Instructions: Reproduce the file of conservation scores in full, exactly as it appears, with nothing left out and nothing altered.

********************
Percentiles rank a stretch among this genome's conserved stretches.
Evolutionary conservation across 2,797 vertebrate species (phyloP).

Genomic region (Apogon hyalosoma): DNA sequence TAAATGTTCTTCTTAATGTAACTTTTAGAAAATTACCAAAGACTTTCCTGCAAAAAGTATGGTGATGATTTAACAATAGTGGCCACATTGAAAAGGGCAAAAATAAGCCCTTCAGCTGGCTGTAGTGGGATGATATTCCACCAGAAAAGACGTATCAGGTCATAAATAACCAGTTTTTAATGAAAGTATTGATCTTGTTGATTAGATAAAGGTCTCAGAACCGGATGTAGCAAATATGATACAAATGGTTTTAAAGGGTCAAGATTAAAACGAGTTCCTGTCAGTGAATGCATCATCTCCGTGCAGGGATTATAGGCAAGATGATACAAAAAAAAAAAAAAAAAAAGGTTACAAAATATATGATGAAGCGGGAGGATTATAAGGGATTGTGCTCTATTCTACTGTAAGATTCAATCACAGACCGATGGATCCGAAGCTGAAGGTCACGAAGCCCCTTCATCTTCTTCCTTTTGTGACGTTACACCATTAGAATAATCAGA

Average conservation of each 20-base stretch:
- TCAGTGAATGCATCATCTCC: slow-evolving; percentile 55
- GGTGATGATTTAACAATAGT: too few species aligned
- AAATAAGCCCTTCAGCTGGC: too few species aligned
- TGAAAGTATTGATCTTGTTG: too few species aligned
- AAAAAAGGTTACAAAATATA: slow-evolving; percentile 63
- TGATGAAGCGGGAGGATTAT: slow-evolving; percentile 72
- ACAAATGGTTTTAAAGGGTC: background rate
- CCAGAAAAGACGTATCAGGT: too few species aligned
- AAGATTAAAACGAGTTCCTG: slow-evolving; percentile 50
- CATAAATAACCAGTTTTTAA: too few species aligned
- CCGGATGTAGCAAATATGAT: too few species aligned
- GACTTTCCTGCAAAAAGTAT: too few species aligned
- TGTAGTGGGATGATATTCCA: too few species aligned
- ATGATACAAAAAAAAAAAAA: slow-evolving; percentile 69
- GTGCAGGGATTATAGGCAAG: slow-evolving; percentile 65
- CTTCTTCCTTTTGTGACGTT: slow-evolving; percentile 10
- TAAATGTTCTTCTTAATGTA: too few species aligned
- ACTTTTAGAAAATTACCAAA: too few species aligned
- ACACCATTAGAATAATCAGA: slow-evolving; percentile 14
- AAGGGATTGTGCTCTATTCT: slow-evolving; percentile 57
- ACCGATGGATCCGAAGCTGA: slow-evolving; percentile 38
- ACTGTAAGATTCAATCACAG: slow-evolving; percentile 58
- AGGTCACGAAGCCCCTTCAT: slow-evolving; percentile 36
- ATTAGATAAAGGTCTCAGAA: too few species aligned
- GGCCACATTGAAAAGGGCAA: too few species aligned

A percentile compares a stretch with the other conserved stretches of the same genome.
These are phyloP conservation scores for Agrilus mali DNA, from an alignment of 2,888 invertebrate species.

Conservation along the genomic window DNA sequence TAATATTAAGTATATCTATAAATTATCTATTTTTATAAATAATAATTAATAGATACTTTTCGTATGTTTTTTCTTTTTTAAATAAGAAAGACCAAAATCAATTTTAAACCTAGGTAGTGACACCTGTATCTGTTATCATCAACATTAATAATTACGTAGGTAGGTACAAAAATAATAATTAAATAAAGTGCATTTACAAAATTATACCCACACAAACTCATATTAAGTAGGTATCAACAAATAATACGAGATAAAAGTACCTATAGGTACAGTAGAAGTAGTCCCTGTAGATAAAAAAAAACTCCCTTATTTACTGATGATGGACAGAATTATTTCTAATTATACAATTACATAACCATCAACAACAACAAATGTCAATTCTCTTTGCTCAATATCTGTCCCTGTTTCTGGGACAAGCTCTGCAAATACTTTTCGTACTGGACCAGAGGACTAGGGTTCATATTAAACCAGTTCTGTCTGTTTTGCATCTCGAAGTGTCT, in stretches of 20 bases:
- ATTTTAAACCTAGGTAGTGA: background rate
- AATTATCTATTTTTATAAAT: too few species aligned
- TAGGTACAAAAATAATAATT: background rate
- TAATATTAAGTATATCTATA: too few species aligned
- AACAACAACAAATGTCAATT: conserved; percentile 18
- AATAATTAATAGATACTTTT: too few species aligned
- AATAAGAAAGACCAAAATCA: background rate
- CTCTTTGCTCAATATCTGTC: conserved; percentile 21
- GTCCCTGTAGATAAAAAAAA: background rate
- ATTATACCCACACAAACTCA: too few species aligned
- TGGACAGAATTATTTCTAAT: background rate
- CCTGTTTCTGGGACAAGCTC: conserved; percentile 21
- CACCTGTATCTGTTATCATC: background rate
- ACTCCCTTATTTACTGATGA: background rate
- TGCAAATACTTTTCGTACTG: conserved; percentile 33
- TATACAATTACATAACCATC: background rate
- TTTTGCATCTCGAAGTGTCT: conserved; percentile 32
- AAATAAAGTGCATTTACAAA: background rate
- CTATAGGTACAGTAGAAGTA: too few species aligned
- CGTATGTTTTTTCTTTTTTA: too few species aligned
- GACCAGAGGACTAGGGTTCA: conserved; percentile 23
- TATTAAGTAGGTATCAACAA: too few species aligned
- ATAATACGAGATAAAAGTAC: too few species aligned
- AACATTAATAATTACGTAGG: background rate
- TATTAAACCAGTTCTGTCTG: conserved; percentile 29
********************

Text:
Percentiles rank a stretch among this genome's conserved stretches.
Evolutionary conservation across 2,797 vertebrate species (phyloP).

Genomic region (Apogon hyalosoma): DNA sequence TAAATGTTCTTCTTAATGTAACTTTTAGAAAATTACCAAAGACTTTCCTGCAAAAAGTATGGTGATGATTTAACAATAGTGGCCACATTGAAAAGGGCAAAAATAAGCCCTTCAGCTGGCTGTAGTGGGATGATATTCCACCAGAAAAGACGTATCAGGTCATAAATAACCAGTTTTTAATGAAAGTATTGATCTTGTTGATTAGATAAAGGTCTCAGAACCGGATGTAGCAAATATGATACAAATGGTTTTAAAGGGTCAAGATTAAAACGAGTTCCTGTCAGTGAATGCATCATCTCCGTGCAGGGATTATAGGCAAGATGATACAAAAAAAAAAAAAAAAAAAGGTTACAAAATATATGATGAAGCGGGAGGATTATAAGGGATTGTGCTCTATTCTACTGTAAGATTCAATCACAGACCGATGGATCCGAAGCTGAAGGTCACGAAGCCCCTTCATCTTCTTCCTTTTGTGACGTTACACCATTAGAATAATCAGA

Average conservation of each 20-base stretch:
- TCAGTGAATGCATCATCTCC: slow-evolving; percentile 55
- GGTGATGATTTAACAATAGT: too few species aligned
- AAATAAGCCCTTCAGCTGGC: too few species aligned
- TGAAAGTATTGATCTTGTTG: too few species aligned
- AAAAAAGGTTACAAAATATA: slow-evolving; percentile 63
- TGATGAAGCGGGAGGATTAT: slow-evolving; percentile 72
- ACAAATGGTTTTAAAGGGTC: background rate
- CCAGAAAAGACGTATCAGGT: too few species aligned
- AAGATTAAAACGAGTTCCTG: slow-evolving; percentile 50
- CATAAATAACCAGTTTTTAA: too few species aligned
- CCGGATGTAGCAAATATGAT: too few species aligned
- GACTTTCCTGCAAAAAGTAT: too few species aligned
- TGTAGTGGGATGATATTCCA: too few species aligned
- ATGATACAAAAAAAAAAAAA: slow-evolving; percentile 69
- GTGCAGGGATTATAGGCAAG: slow-evolving; percentile 65
- CTTCTTCCTTTTGTGACGTT: slow-evolving; percentile 10
- TAAATGTTCTTCTTAATGTA: too few species aligned
- ACTTTTAGAAAATTACCAAA: too few species aligned
- ACACCATTAGAATAATCAGA: slow-evolving; percentile 14
- AAGGGATTGTGCTCTATTCT: slow-evolving; percentile 57
- ACCGATGGATCCGAAGCTGA: slow-evolving; percentile 38
- ACTGTAAGATTCAATCACAG: slow-evolving; percentile 58
- AGGTCACGAAGCCCCTTCAT: slow-evolving; percentile 36
- ATTAGATAAAGGTCTCAGAA: too few species aligned
- GGCCACATTGAAAAGGGCAA: too few species aligned

A percentile compares a stretch with the other conserved stretches of the same genome.
These are phyloP conservation scores for Agrilus mali DNA, from an alignment of 2,888 invertebrate species.

Conservation along the genomic window DNA sequence TAATATTAAGTATATCTATAAATTATCTATTTTTATAAATAATAATTAATAGATACTTTTCGTATGTTTTTTCTTTTTTAAATAAGAAAGACCAAAATCAATTTTAAACCTAGGTAGTGACACCTGTATCTGTTATCATCAACATTAATAATTACGTAGGTAGGTACAAAAATAATAATTAAATAAAGTGCATTTACAAAATTATACCCACACAAACTCATATTAAGTAGGTATCAACAAATAATACGAGATAAAAGTACCTATAGGTACAGTAGAAGTAGTCCCTGTAGATAAAAAAAAACTCCCTTATTTACTGATGATGGACAGAATTATTTCTAATTATACAATTACATAACCATCAACAACAACAAATGTCAATTCTCTTTGCTCAATATCTGTCCCTGTTTCTGGGACAAGCTCTGCAAATACTTTTCGTACTGGACCAGAGGACTAGGGTTCATATTAAACCAGTTCTGTCTGTTTTGCATCTCGAAGTGTCT, in stretches of 20 bases:
- ATTTTAAACCTAGGTAGTGA: background rate
- AATTATCTATTTTTATAAAT: too few species aligned
- TAGGTACAAAAATAATAATT: background rate
- TAATATTAAGTATATCTATA: too few species aligned
- AACAACAACAAATGTCAATT: conserved; percentile 18
- AATAATTAATAGATACTTTT: too few species aligned
- AATAAGAAAGACCAAAATCA: background rate
- CTCTTTGCTCAATATCTGTC: conserved; percentile 21
- GTCCCTGTAGATAAAAAAAA: background rate
- ATTATACCCACACAAACTCA: too few species aligned
- TGGACAGAATTATTTCTAAT: background rate
- CCTGTTTCTGGGACAAGCTC: conserved; percentile 21
- CACCTGTATCTGTTATCATC: background rate
- ACTCCCTTATTTACTGATGA: background rate
- TGCAAATACTTTTCGTACTG: conserved; percentile 33
- TATACAATTACATAACCATC: background rate
- TTTTGCATCTCGAAGTGTCT: conserved; percentile 32
- AAATAAAGTGCATTTACAAA: background rate
- CTATAGGTACAGTAGAAGTA: too few species aligned
- CGTATGTTTTTTCTTTTTTA: too few species aligned
- GACCAGAGGACTAGGGTTCA: conserved; percentile 23
- TATTAAGTAGGTATCAACAA: too few species aligned
- ATAATACGAGATAAAAGTAC: too few species aligned
- AACATTAATAATTACGTAGG: background rate
- TATTAAACCAGTTCTGTCTG: conserved; percentile 29